People Need Relationship

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When God created Adam, he did so in a unique and personal way: “The Lord God formed the man of dust from the ground and breathed into his nostrils the breath of life, and the man became a living creature” (Genesis 2:7). God lovingly fashioned Adam with personal attention and great care and then intimately breathed life into him. It was as if God knelt over Adam, placed his mouth over Adam’s mouth, and breathed divine life into his body. God demonstrated the same personal and loving approach when he created Eve (Genesis 2:22).

This intimacy between God, Adam, and Eve provides evidence of God’s love and infuses human beings with immense value and worth. God created human beings for relationship—first and foremost—with himself. The primacy of the human relationship with God was made evident when God placed him in the Garden, providing him with food (Genesis 2:9) and companionship (Genesis 2:20).

Yet, Adam was not complete without human companionship (Genesis 2:18). God provides us with a variety of human relationships to help us grow and thrive. These relationships begin in our immediate family (Ephesians 6:4), develop further in friendships (Ecclesiastes 4:9-12)—especially within the body of Christ (1 Corinthians 12:12-13)—and reaches its ultimate expression in marriage, as husband and wife become one flesh (Genesis 2:24). Anthony Hoekema writes,

The human person is not an isolated being who is complete in himself or herself . . .

. . . Men and women cannot attain to true humanity in isolation; they need the fellowship and stimulation of others. We are social beings. The very fact that man is told to love his neighbor as himself implies that man needs his neighbor.

Man cannot be truly human apart from others.[i]

The truth is, you matter to God. Christ-formation leads us into a greater quality of intimacy with God—the essence of the abundant life.

The loving care that God demonstrated when creating Adam and Eve means a lot to me because from the time I was a little boy, I have struggled with feelings of insecurity and fear. My early childhood experiences with bullying and the abandonment and rejection I felt as a result of my parents’ divorce planted seeds of shame and fear deep into my heart that I still struggle with today. I have to remind myself—sometimes many times a day—how much God loves me. I struggle to believe at times that I matter to God. I’m guessing that you wonder about that at times too. But let this truth penetrate deeply into your heart: God loves you more than you can possibly imagine, even on your worst day. God’s love is constant; it does not ebb and flow depending on our behavior. The fact is, God loves you and me in this moment as much as he will ever love us.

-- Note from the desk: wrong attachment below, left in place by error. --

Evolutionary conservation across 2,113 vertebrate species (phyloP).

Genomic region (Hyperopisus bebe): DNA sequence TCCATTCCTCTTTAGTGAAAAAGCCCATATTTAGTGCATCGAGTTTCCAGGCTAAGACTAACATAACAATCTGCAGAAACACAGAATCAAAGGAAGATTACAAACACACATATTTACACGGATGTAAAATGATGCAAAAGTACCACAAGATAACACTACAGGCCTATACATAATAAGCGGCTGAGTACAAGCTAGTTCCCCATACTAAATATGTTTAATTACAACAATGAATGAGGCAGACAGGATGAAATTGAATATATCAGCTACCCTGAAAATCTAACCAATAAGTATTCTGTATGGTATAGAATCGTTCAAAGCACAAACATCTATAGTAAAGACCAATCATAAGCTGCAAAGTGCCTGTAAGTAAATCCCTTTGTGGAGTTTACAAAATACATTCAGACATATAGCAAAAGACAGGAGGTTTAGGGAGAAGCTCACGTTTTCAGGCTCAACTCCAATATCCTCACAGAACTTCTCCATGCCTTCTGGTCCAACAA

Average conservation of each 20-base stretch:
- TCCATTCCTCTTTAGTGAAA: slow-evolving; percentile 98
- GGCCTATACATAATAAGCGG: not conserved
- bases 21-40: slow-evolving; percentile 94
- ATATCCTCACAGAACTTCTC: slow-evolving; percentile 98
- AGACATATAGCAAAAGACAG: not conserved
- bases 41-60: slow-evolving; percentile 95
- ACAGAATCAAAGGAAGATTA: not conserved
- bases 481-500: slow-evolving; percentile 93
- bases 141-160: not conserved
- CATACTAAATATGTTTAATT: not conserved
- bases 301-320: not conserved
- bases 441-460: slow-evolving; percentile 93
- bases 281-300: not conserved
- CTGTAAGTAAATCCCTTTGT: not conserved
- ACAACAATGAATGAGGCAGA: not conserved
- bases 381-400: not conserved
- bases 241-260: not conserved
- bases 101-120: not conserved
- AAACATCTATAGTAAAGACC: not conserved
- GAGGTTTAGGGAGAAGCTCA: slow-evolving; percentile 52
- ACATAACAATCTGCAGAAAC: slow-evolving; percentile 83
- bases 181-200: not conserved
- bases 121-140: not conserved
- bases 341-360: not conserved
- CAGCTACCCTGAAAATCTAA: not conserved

In fact, God loved us before the creation of the world. Paul writes in Ephesians 1:4-6:

Long before he laid down earth’s foundations, he had us in mind, had settled on us as the focus of his love, to be made whole and holy by his love. Long, long ago he decided to adopt us into his family through Jesus Christ. (What pleasure he took in planning this!) He wanted us to enter into the celebration of his lavish gift-giving by the hand of his beloved Son.

Ephesians 1:3-6, msg

Knowing, believing, and abiding in God’s love fuels Christ-formation and the abundant life. As you live in the reality of God’s love for you revealed in Scripture, confirmed in your heart by the Holy Spirit, and demonstrated by close friends, you will experience a different quality of life. This is the quality of life that Adam and Eve experienced before the Fall. But tragically, sin changed everything.


[i] Anthony A. Hoekema, Created in God’s Image (Grand Rapids, MI: Eerdmans, 1986), 76–77.

Ken Baugh
Ken Baugh

was a wildly successful pastor before a crippling experience of burnout disrupted his career and set him on a journey to better understand the dynamics of spiritual health. With a DMin from Talbot Theological Seminary, Ken is the founder and CEO of the Institute for Discipleship Training.

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